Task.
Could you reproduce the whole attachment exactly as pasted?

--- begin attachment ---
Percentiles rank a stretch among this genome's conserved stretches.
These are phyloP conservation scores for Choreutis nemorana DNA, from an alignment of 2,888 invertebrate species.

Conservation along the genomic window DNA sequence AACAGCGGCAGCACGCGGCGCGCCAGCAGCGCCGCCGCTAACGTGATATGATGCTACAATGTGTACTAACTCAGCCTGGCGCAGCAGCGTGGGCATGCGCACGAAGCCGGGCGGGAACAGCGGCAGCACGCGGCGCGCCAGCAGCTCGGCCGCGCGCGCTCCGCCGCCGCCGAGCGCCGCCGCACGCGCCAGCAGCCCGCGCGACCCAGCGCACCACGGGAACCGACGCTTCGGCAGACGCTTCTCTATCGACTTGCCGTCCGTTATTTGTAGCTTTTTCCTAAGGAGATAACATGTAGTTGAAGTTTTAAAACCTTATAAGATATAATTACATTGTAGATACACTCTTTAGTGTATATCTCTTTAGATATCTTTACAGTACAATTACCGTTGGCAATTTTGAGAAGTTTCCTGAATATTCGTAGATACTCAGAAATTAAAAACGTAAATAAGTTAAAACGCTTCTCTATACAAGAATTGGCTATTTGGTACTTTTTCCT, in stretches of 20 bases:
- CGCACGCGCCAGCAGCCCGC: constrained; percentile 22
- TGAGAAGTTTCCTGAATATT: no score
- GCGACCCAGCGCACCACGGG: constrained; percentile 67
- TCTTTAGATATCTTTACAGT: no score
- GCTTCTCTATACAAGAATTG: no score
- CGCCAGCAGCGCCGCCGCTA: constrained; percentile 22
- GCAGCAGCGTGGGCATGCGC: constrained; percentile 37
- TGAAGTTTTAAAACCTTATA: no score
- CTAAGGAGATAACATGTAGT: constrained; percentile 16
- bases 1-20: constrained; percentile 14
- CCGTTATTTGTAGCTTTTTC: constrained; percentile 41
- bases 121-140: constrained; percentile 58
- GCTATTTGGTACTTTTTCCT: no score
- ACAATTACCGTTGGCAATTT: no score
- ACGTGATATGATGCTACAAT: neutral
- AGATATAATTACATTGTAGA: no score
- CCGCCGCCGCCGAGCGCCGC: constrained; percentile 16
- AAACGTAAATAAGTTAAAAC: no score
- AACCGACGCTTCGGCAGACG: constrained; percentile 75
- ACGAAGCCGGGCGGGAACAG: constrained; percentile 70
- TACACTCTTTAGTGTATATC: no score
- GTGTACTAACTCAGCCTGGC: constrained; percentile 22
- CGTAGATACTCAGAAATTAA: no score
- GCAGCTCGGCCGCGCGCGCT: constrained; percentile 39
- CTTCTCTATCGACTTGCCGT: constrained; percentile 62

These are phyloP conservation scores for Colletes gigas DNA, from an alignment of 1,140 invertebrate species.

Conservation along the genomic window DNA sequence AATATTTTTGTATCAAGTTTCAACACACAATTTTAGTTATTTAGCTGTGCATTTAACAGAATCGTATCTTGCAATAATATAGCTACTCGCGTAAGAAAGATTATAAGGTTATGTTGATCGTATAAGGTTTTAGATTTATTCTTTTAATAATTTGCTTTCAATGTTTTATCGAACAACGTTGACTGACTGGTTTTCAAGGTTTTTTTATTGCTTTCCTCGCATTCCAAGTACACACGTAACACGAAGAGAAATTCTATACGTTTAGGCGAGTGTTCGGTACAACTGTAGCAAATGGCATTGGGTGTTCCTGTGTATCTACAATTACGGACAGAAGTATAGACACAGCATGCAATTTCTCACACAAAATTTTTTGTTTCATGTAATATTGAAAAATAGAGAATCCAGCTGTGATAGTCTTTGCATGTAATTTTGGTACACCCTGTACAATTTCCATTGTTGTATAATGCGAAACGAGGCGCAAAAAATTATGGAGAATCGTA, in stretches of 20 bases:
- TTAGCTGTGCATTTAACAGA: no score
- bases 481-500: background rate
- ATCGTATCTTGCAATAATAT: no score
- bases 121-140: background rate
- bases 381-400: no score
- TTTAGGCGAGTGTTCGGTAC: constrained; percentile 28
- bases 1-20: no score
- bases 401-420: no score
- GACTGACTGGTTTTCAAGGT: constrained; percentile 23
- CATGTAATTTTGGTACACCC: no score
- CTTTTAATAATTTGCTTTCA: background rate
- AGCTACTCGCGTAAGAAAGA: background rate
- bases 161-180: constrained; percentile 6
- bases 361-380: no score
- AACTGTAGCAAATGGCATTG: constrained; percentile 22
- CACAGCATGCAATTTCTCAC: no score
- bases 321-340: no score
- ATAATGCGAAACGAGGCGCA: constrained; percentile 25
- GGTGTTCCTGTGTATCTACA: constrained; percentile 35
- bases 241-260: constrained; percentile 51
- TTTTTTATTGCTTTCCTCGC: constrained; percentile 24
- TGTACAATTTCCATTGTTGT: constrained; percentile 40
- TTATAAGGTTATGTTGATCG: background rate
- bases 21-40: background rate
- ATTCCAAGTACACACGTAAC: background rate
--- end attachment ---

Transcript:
Percentiles rank a stretch among this genome's conserved stretches.
These are phyloP conservation scores for Choreutis nemorana DNA, from an alignment of 2,888 invertebrate species.

Conservation along the genomic window DNA sequence AACAGCGGCAGCACGCGGCGCGCCAGCAGCGCCGCCGCTAACGTGATATGATGCTACAATGTGTACTAACTCAGCCTGGCGCAGCAGCGTGGGCATGCGCACGAAGCCGGGCGGGAACAGCGGCAGCACGCGGCGCGCCAGCAGCTCGGCCGCGCGCGCTCCGCCGCCGCCGAGCGCCGCCGCACGCGCCAGCAGCCCGCGCGACCCAGCGCACCACGGGAACCGACGCTTCGGCAGACGCTTCTCTATCGACTTGCCGTCCGTTATTTGTAGCTTTTTCCTAAGGAGATAACATGTAGTTGAAGTTTTAAAACCTTATAAGATATAATTACATTGTAGATACACTCTTTAGTGTATATCTCTTTAGATATCTTTACAGTACAATTACCGTTGGCAATTTTGAGAAGTTTCCTGAATATTCGTAGATACTCAGAAATTAAAAACGTAAATAAGTTAAAACGCTTCTCTATACAAGAATTGGCTATTTGGTACTTTTTCCT, in stretches of 20 bases:
- CGCACGCGCCAGCAGCCCGC: constrained; percentile 22
- TGAGAAGTTTCCTGAATATT: no score
- GCGACCCAGCGCACCACGGG: constrained; percentile 67
- TCTTTAGATATCTTTACAGT: no score
- GCTTCTCTATACAAGAATTG: no score
- CGCCAGCAGCGCCGCCGCTA: constrained; percentile 22
- GCAGCAGCGTGGGCATGCGC: constrained; percentile 37
- TGAAGTTTTAAAACCTTATA: no score
- CTAAGGAGATAACATGTAGT: constrained; percentile 16
- bases 1-20: constrained; percentile 14
- CCGTTATTTGTAGCTTTTTC: constrained; percentile 41
- bases 121-140: constrained; percentile 58
- GCTATTTGGTACTTTTTCCT: no score
- ACAATTACCGTTGGCAATTT: no score
- ACGTGATATGATGCTACAAT: neutral
- AGATATAATTACATTGTAGA: no score
- CCGCCGCCGCCGAGCGCCGC: constrained; percentile 16
- AAACGTAAATAAGTTAAAAC: no score
- AACCGACGCTTCGGCAGACG: constrained; percentile 75
- ACGAAGCCGGGCGGGAACAG: constrained; percentile 70
- TACACTCTTTAGTGTATATC: no score
- GTGTACTAACTCAGCCTGGC: constrained; percentile 22
- CGTAGATACTCAGAAATTAA: no score
- GCAGCTCGGCCGCGCGCGCT: constrained; percentile 39
- CTTCTCTATCGACTTGCCGT: constrained; percentile 62

These are phyloP conservation scores for Colletes gigas DNA, from an alignment of 1,140 invertebrate species.

Conservation along the genomic window DNA sequence AATATTTTTGTATCAAGTTTCAACACACAATTTTAGTTATTTAGCTGTGCATTTAACAGAATCGTATCTTGCAATAATATAGCTACTCGCGTAAGAAAGATTATAAGGTTATGTTGATCGTATAAGGTTTTAGATTTATTCTTTTAATAATTTGCTTTCAATGTTTTATCGAACAACGTTGACTGACTGGTTTTCAAGGTTTTTTTATTGCTTTCCTCGCATTCCAAGTACACACGTAACACGAAGAGAAATTCTATACGTTTAGGCGAGTGTTCGGTACAACTGTAGCAAATGGCATTGGGTGTTCCTGTGTATCTACAATTACGGACAGAAGTATAGACACAGCATGCAATTTCTCACACAAAATTTTTTGTTTCATGTAATATTGAAAAATAGAGAATCCAGCTGTGATAGTCTTTGCATGTAATTTTGGTACACCCTGTACAATTTCCATTGTTGTATAATGCGAAACGAGGCGCAAAAAATTATGGAGAATCGTA, in stretches of 20 bases:
- TTAGCTGTGCATTTAACAGA: no score
- bases 481-500: background rate
- ATCGTATCTTGCAATAATAT: no score
- bases 121-140: background rate
- bases 381-400: no score
- TTTAGGCGAGTGTTCGGTAC: constrained; percentile 28
- bases 1-20: no score
- bases 401-420: no score
- GACTGACTGGTTTTCAAGGT: constrained; percentile 23
- CATGTAATTTTGGTACACCC: no score
- CTTTTAATAATTTGCTTTCA: background rate
- AGCTACTCGCGTAAGAAAGA: background rate
- bases 161-180: constrained; percentile 6
- bases 361-380: no score
- AACTGTAGCAAATGGCATTG: constrained; percentile 22
- CACAGCATGCAATTTCTCAC: no score
- bases 321-340: no score
- ATAATGCGAAACGAGGCGCA: constrained; percentile 25
- GGTGTTCCTGTGTATCTACA: constrained; percentile 35
- bases 241-260: constrained; percentile 51
- TTTTTTATTGCTTTCCTCGC: constrained; percentile 24
- TGTACAATTTCCATTGTTGT: constrained; percentile 40
- TTATAAGGTTATGTTGATCG: background rate
- bases 21-40: background rate
- ATTCCAAGTACACACGTAAC: background rate